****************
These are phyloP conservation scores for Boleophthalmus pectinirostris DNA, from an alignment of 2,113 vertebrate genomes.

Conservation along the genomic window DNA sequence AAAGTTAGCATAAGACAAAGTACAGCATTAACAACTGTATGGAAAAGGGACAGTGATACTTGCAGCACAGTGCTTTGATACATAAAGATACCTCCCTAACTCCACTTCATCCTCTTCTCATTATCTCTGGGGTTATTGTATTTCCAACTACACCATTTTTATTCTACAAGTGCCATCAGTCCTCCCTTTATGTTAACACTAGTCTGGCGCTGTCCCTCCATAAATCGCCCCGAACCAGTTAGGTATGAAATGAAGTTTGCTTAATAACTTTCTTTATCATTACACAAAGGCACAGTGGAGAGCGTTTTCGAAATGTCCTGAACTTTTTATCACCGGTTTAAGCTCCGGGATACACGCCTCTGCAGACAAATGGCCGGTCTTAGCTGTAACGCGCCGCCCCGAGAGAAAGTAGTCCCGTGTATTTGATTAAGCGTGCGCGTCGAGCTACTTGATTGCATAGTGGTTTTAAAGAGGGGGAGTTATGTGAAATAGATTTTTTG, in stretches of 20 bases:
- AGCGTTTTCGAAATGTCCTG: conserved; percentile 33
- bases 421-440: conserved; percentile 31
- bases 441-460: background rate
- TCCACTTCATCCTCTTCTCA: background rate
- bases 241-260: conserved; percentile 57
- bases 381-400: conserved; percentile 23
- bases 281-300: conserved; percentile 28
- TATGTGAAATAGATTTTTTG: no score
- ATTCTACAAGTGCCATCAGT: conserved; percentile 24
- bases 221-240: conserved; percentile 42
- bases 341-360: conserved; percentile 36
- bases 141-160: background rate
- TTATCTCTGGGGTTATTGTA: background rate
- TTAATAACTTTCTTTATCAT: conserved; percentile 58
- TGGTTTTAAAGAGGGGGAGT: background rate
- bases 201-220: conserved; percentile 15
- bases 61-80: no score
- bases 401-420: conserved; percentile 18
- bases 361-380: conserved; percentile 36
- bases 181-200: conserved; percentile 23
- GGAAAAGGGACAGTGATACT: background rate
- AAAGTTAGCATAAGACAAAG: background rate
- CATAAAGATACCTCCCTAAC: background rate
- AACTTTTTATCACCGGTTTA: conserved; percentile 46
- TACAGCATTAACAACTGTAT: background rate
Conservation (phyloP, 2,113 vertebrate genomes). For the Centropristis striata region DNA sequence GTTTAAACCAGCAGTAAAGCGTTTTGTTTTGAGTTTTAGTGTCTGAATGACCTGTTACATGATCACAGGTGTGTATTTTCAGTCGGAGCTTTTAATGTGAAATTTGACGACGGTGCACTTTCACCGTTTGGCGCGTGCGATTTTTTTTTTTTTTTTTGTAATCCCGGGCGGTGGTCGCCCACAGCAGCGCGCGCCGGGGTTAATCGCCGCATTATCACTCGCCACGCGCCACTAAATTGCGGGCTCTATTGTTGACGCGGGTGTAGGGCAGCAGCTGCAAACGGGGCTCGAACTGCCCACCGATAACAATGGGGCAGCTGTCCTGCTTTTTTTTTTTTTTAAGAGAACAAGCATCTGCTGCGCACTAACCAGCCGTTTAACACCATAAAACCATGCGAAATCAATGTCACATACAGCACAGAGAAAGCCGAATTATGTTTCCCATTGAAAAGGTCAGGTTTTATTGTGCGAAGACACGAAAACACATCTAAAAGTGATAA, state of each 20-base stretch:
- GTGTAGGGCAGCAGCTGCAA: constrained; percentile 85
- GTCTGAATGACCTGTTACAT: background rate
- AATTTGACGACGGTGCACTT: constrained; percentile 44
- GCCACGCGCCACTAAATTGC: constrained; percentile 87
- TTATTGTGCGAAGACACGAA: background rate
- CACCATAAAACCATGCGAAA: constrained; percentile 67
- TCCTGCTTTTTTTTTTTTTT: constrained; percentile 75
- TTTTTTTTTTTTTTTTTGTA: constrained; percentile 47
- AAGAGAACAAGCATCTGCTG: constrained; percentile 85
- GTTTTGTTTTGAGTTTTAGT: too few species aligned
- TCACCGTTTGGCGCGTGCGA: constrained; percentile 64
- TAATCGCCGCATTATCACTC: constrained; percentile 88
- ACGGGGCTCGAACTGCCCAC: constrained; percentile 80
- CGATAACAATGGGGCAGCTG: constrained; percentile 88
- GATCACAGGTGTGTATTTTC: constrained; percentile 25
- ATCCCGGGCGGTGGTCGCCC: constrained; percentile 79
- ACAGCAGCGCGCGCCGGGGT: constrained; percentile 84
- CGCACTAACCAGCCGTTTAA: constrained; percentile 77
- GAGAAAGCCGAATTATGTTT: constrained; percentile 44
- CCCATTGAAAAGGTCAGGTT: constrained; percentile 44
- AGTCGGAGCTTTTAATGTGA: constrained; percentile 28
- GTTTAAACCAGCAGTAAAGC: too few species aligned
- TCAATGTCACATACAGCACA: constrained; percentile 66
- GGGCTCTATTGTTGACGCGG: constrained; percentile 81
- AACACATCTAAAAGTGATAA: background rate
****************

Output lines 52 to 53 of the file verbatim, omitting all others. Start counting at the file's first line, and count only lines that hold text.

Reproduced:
- GGGCTCTATTGTTGACGCGG: constrained; percentile 81
- AACACATCTAAAAGTGATAA: background rate